Tuesday, February 9, 2010
Carmel on the Case: Legal Loss
An elderly woman learning the hard way get into a dispute with a contractor and it could cost you your home. Investigative reporter Carmel Cafiero is on the case.
WSVN -- Seventy-six-year-old Sarah Poitier has lived in the same home for 50 years, but she could lose it because of a dispute over roof repairs.
Sarah Poitier: "I got the house when my mother died. I raised my children, my family and I don't know where to go."
Her belongings are boxed up because she fears a roofing company may soon put her on the street.
Sarah Poitier: "But he plans to put me out of the house if he can do this."
Sarah hired a roofing company back in 2006 after hurricane Wilma damaged her home. She signed this contract, paid $26,000 for the job, and was happy with the results.
Sarah Poitier: "About a year later I received this letter to go to court."
The company claimed she did not pay the full amount, that she owed almost $9,000 more for extra wood. She thought they were wrong, so ignored the letter and did nothing. Big mistake.
Johnny Gaspard, Attorney: "In Miami-Dade County and throughout the State of Florida, if someone does any work on your home or let's say on your vehicle or something of that nature, and you don't pay them, they get a lien against your property."
Her attorney Johnny Gaspard came into the case too late to help. He says because Sarah did not respond to the notice within 20 days, the court ruled everything the roofing company stated was true.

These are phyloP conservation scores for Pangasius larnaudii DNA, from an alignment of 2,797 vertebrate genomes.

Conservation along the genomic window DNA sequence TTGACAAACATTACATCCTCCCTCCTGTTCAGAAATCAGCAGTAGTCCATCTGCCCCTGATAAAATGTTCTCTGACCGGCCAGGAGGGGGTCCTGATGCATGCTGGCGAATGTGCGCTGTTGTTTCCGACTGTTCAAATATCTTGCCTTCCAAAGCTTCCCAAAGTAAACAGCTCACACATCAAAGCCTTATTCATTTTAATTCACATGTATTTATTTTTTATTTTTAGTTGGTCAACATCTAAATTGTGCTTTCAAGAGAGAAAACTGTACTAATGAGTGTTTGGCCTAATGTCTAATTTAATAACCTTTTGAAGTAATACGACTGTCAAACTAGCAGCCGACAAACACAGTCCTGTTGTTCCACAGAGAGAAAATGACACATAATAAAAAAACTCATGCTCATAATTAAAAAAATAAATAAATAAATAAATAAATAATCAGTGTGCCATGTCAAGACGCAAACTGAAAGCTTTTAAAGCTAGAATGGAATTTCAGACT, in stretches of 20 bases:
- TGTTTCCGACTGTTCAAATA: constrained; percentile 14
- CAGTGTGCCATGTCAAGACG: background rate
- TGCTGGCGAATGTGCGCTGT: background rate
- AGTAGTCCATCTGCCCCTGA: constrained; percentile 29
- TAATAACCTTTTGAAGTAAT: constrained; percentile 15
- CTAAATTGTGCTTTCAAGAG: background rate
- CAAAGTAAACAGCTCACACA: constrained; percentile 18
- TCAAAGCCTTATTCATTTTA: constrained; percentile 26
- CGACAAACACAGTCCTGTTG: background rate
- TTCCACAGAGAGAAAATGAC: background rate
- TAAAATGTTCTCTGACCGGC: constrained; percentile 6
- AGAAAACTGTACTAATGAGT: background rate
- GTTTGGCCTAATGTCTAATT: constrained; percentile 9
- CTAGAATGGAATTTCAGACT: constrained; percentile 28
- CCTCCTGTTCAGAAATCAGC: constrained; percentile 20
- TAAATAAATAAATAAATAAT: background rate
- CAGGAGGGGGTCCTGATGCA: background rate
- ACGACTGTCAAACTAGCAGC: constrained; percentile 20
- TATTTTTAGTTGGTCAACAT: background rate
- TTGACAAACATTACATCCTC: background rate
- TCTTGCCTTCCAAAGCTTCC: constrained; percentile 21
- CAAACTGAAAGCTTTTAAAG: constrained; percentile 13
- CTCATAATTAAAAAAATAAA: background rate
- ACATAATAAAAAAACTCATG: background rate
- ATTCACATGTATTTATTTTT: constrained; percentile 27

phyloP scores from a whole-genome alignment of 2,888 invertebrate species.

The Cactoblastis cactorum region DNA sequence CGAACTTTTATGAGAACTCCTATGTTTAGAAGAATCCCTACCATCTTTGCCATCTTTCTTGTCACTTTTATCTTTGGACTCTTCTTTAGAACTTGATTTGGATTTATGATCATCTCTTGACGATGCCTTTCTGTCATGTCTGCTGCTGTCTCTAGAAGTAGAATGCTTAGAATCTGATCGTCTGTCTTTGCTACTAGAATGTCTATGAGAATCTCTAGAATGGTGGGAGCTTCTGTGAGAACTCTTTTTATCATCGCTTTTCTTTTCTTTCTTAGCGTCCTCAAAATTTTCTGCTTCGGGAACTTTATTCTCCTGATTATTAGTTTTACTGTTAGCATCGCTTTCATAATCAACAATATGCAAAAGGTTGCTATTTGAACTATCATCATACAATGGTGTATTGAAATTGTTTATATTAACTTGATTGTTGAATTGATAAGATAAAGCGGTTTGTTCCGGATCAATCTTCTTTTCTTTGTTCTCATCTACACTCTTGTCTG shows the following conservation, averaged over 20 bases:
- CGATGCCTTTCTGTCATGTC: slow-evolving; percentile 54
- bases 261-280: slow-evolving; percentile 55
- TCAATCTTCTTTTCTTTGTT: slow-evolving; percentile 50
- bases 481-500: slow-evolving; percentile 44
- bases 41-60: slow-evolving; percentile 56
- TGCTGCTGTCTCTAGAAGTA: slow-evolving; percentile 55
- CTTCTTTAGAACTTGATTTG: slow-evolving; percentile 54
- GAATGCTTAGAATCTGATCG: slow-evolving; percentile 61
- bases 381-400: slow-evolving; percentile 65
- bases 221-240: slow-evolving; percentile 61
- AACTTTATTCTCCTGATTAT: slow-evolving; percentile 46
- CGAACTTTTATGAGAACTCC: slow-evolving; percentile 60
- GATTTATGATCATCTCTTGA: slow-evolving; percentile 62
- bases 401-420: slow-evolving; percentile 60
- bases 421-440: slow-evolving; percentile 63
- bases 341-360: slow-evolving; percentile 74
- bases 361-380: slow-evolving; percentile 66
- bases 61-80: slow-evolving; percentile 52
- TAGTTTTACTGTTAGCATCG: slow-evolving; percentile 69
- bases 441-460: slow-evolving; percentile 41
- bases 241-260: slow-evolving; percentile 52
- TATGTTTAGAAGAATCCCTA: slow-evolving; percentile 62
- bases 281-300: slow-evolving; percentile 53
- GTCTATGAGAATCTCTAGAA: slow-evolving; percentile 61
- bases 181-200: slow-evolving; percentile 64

Johnny Gaspard: "By the time she reacted or took to the point that she needed to, there was already a potential sale of her property."
The home was then bought by the same construction company.
Johnny Gaspard: "They ended up purchasing it at the sale themselves for about $500."
Sarah Poitier: "Being old, I guess I didn't keep up with it."
Poitier did contact the company trying to get her house back.
Sarah Poitier: "He wanted me to give him $50,000 to get the house back in my name."
But she refused to do that. The roofing company would not talk to us but it's lawyer told us on the phone: "Nothing improper was done. This matter worked its way through the court process. Ms. Poitier had the opportunity to defend the claim."
Sarah Poitier: "I tried to accept whatever is going on, but its been very emotional. I do pray a lot, so that has kept me going."
Carmel Cafiero: For now, Poitier is still In the house, but there's a hearing later this month and the roofing company wants the court to order her out."
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